Research and Evaluation Manager - College Possible
Whitney earned her MA in Sociology from LUC in 2012.
How you have been engaged professionally since your time at Loyola. What organizations have you worked with and in what capacities?
After I graduated in May 2012, I moved back to my home state of Minnesota to start a career in non-profit program evaluation. In my first career, I worked as the Data and Evaluation Manager for The Bridge for Youth, a homeless youth shelter in Minneapolis. I worked closely with program leaders to establish and build the organization’s capacity to systematically collect and use data to evaluate the programs and improve services. But, it wasn’t until I found my current job that I really felt and believed that I was making a difference in disrupting the social systems, power hierarchies, and educational inequalities that I learned about during my MA coursework in sociology.
In 2014, I started my new career as the Research and Evaluation Manager for College Possible, a national college access and success organization that helps low-income students get to and through college. I now manage a portfolio of five research and evaluation projects, including an RCT with Harvard, two quasi-experimental studies with the HOPE Lab at UW-Madison and CAREI at UMN-Twin Cities, and my very own Pre-Posttest study with the US Department of the Treasury! I also design and implement several internal evaluations to measure the impact of new pilot initiatives, track program outcomes, and identify trends. Each project reminds me of the complex social and economic barriers and injustice I encountered as a low-income first-generation college student myself, but this keeps me energized and focused on producing top quality research to help inform others of our progress towards educational equity.
How did your time at Loyola prepare you--both professionally and personally--for your eventual career trajectory?
The sociology department faculty were always accessible and supportive, though I tended to lean on just a few faculty members. Specifically, I worked closely with Dr. Moore and Dr. Figert as I worked to complete my thesis and independent study and research coursework. Their individualized attention and feedback helped me develop stronger writing and analytic skills, which are critical components of my job. Also, after starting a course led by Dr. Nyden, I learned more about the research opportunities at CURL and was invited to participate in some early planning meetings for a new program evaluation.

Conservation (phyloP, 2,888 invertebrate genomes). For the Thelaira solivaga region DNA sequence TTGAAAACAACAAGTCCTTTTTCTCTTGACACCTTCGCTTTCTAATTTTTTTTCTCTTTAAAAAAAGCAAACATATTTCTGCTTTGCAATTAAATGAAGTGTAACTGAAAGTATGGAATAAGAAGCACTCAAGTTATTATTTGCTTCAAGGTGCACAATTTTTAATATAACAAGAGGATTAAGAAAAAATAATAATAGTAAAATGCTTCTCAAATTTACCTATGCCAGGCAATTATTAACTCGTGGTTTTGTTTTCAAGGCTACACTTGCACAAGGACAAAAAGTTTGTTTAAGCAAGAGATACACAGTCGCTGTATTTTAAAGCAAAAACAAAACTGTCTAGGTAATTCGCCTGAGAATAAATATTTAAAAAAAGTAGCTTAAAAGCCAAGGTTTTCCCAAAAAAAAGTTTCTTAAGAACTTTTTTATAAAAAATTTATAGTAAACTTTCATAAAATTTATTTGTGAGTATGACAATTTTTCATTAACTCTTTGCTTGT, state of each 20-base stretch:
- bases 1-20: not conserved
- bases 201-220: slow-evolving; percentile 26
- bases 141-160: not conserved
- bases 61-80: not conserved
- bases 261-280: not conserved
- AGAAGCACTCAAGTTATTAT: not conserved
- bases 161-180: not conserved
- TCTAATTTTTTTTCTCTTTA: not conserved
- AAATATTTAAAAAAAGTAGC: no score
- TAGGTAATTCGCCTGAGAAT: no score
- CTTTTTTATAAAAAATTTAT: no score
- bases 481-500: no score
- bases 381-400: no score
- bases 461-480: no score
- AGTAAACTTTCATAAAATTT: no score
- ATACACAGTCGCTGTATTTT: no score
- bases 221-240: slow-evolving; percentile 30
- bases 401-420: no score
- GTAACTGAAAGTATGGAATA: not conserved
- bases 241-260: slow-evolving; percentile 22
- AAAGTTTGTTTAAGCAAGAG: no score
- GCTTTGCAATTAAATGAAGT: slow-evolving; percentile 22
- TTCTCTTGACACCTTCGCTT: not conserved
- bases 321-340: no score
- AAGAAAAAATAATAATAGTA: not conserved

This experience was incredibly pivotal in launching me towards applied research, including my current career in program evaluation. Lastly, I looked for opportunities within the Loyola community to give-back and maximize my graduate school experiences. I participated in a mentoring role with the Achieving College Excellence (ACE) program, in partnership with the Graduate School, where I worked with a group of first-generation college students during their first year at Loyola. Together, these relationships and opportunities were so formative and became the foundation I needed to develop and build my professional skills, prepare for a career in applied research, and ultimately make meaningful contributions to my community and persistent social issues.
Looking back on it, have you any advice for current or prospective LUC grad students?
It is your responsibility to make the most of your graduate school experience, so be sure to set realistic goals that keep you on track for academic success and professional growth. For me, this involved setting a few key goals early on to ensure I found the right balance of intellectual and professional development. Looking back, I had a really positive experience in graduate school because I accomplished my goals: I gained a deeper understanding of sociological theory and concepts, expanded my professional network to include other graduate students and LUC faculty, and built a strong resume filled with meaningful and practical experiences that illustrate my interests and proficiencies. Find opportunities that will provide you with work-experience: work closely with a professor, get involved in a research project, or take on a leadership role with a student group. During my first year of graduate school, I wasn’t able to find a research opportunity at LUC and started to get discouraged. However, I started volunteering at the Adler Planetarium and was soon offered a paid position as a research assistant on an NSF grant.
Also, be thoughtful and intentional about your course selection—make sure these align with your career goals. For example, I choose to pursue more methods coursework and independent study as electives rather than the content-specific courses, because I wanted more training and experience designing research projects, creating and validating instruments, and analyzing data. Overall, use your graduate school experience as the starting point to develop and advance yourself as a young professional.